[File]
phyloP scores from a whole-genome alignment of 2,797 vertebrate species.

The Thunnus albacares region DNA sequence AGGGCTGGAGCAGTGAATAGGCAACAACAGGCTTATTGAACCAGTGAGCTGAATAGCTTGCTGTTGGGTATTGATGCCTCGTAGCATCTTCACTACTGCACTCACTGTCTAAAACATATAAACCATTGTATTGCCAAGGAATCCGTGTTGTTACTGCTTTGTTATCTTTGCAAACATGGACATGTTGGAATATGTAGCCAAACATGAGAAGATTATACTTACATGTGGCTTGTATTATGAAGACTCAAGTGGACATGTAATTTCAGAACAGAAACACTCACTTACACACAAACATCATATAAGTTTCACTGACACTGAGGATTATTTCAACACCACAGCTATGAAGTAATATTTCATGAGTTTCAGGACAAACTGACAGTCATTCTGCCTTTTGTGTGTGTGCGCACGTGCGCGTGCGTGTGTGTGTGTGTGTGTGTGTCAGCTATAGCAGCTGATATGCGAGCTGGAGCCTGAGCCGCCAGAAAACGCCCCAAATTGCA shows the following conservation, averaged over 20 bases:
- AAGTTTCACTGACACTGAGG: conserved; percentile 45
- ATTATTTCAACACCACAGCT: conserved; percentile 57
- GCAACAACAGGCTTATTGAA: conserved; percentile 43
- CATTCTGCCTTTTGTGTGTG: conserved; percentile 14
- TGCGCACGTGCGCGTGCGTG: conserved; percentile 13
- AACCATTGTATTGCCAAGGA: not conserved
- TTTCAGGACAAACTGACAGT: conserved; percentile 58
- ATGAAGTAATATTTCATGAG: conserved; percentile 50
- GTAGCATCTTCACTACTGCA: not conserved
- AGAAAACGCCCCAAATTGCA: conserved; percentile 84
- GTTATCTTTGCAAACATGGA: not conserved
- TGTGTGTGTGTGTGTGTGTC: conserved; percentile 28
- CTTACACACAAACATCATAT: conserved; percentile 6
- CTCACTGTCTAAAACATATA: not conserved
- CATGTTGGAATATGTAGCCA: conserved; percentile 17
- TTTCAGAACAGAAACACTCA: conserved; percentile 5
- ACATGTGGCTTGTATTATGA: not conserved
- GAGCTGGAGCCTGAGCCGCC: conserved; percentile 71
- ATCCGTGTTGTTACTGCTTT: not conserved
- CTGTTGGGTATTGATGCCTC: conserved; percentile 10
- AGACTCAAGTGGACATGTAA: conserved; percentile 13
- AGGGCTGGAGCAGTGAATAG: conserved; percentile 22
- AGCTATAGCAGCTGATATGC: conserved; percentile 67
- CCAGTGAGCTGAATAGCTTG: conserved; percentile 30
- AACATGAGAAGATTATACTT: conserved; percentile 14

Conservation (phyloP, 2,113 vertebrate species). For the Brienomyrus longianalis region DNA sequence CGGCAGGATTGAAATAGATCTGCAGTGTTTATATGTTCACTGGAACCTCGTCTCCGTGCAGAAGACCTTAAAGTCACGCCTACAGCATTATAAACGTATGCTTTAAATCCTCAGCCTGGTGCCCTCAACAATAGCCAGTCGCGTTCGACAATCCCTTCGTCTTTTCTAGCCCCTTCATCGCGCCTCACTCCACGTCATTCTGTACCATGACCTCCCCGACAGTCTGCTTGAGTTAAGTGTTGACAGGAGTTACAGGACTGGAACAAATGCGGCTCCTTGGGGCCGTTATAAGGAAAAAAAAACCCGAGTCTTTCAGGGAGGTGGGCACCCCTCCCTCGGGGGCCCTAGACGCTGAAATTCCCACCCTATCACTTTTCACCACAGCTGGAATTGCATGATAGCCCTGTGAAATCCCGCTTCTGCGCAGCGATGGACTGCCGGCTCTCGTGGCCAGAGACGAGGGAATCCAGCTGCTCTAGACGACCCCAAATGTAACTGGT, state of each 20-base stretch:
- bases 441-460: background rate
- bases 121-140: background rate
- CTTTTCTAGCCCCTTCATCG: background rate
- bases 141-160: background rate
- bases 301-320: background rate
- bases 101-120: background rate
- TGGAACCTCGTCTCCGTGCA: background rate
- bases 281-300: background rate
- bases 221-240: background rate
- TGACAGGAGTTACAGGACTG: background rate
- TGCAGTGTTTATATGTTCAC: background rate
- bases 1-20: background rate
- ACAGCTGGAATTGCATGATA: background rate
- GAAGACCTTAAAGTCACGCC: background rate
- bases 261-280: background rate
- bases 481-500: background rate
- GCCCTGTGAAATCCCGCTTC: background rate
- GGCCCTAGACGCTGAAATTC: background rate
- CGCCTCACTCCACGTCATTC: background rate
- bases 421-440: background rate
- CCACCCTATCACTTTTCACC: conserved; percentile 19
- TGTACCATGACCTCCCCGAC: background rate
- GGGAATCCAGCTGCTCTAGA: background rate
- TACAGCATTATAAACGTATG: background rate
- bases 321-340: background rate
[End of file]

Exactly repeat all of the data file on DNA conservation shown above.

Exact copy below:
phyloP scores from a whole-genome alignment of 2,797 vertebrate species.

The Thunnus albacares region DNA sequence AGGGCTGGAGCAGTGAATAGGCAACAACAGGCTTATTGAACCAGTGAGCTGAATAGCTTGCTGTTGGGTATTGATGCCTCGTAGCATCTTCACTACTGCACTCACTGTCTAAAACATATAAACCATTGTATTGCCAAGGAATCCGTGTTGTTACTGCTTTGTTATCTTTGCAAACATGGACATGTTGGAATATGTAGCCAAACATGAGAAGATTATACTTACATGTGGCTTGTATTATGAAGACTCAAGTGGACATGTAATTTCAGAACAGAAACACTCACTTACACACAAACATCATATAAGTTTCACTGACACTGAGGATTATTTCAACACCACAGCTATGAAGTAATATTTCATGAGTTTCAGGACAAACTGACAGTCATTCTGCCTTTTGTGTGTGTGCGCACGTGCGCGTGCGTGTGTGTGTGTGTGTGTGTGTCAGCTATAGCAGCTGATATGCGAGCTGGAGCCTGAGCCGCCAGAAAACGCCCCAAATTGCA shows the following conservation, averaged over 20 bases:
- AAGTTTCACTGACACTGAGG: conserved; percentile 45
- ATTATTTCAACACCACAGCT: conserved; percentile 57
- GCAACAACAGGCTTATTGAA: conserved; percentile 43
- CATTCTGCCTTTTGTGTGTG: conserved; percentile 14
- TGCGCACGTGCGCGTGCGTG: conserved; percentile 13
- AACCATTGTATTGCCAAGGA: not conserved
- TTTCAGGACAAACTGACAGT: conserved; percentile 58
- ATGAAGTAATATTTCATGAG: conserved; percentile 50
- GTAGCATCTTCACTACTGCA: not conserved
- AGAAAACGCCCCAAATTGCA: conserved; percentile 84
- GTTATCTTTGCAAACATGGA: not conserved
- TGTGTGTGTGTGTGTGTGTC: conserved; percentile 28
- CTTACACACAAACATCATAT: conserved; percentile 6
- CTCACTGTCTAAAACATATA: not conserved
- CATGTTGGAATATGTAGCCA: conserved; percentile 17
- TTTCAGAACAGAAACACTCA: conserved; percentile 5
- ACATGTGGCTTGTATTATGA: not conserved
- GAGCTGGAGCCTGAGCCGCC: conserved; percentile 71
- ATCCGTGTTGTTACTGCTTT: not conserved
- CTGTTGGGTATTGATGCCTC: conserved; percentile 10
- AGACTCAAGTGGACATGTAA: conserved; percentile 13
- AGGGCTGGAGCAGTGAATAG: conserved; percentile 22
- AGCTATAGCAGCTGATATGC: conserved; percentile 67
- CCAGTGAGCTGAATAGCTTG: conserved; percentile 30
- AACATGAGAAGATTATACTT: conserved; percentile 14

Conservation (phyloP, 2,113 vertebrate species). For the Brienomyrus longianalis region DNA sequence CGGCAGGATTGAAATAGATCTGCAGTGTTTATATGTTCACTGGAACCTCGTCTCCGTGCAGAAGACCTTAAAGTCACGCCTACAGCATTATAAACGTATGCTTTAAATCCTCAGCCTGGTGCCCTCAACAATAGCCAGTCGCGTTCGACAATCCCTTCGTCTTTTCTAGCCCCTTCATCGCGCCTCACTCCACGTCATTCTGTACCATGACCTCCCCGACAGTCTGCTTGAGTTAAGTGTTGACAGGAGTTACAGGACTGGAACAAATGCGGCTCCTTGGGGCCGTTATAAGGAAAAAAAAACCCGAGTCTTTCAGGGAGGTGGGCACCCCTCCCTCGGGGGCCCTAGACGCTGAAATTCCCACCCTATCACTTTTCACCACAGCTGGAATTGCATGATAGCCCTGTGAAATCCCGCTTCTGCGCAGCGATGGACTGCCGGCTCTCGTGGCCAGAGACGAGGGAATCCAGCTGCTCTAGACGACCCCAAATGTAACTGGT, state of each 20-base stretch:
- bases 441-460: background rate
- bases 121-140: background rate
- CTTTTCTAGCCCCTTCATCG: background rate
- bases 141-160: background rate
- bases 301-320: background rate
- bases 101-120: background rate
- TGGAACCTCGTCTCCGTGCA: background rate
- bases 281-300: background rate
- bases 221-240: background rate
- TGACAGGAGTTACAGGACTG: background rate
- TGCAGTGTTTATATGTTCAC: background rate
- bases 1-20: background rate
- ACAGCTGGAATTGCATGATA: background rate
- GAAGACCTTAAAGTCACGCC: background rate
- bases 261-280: background rate
- bases 481-500: background rate
- GCCCTGTGAAATCCCGCTTC: background rate
- GGCCCTAGACGCTGAAATTC: background rate
- CGCCTCACTCCACGTCATTC: background rate
- bases 421-440: background rate
- CCACCCTATCACTTTTCACC: conserved; percentile 19
- TGTACCATGACCTCCCCGAC: background rate
- GGGAATCCAGCTGCTCTAGA: background rate
- TACAGCATTATAAACGTATG: background rate
- bases 321-340: background rate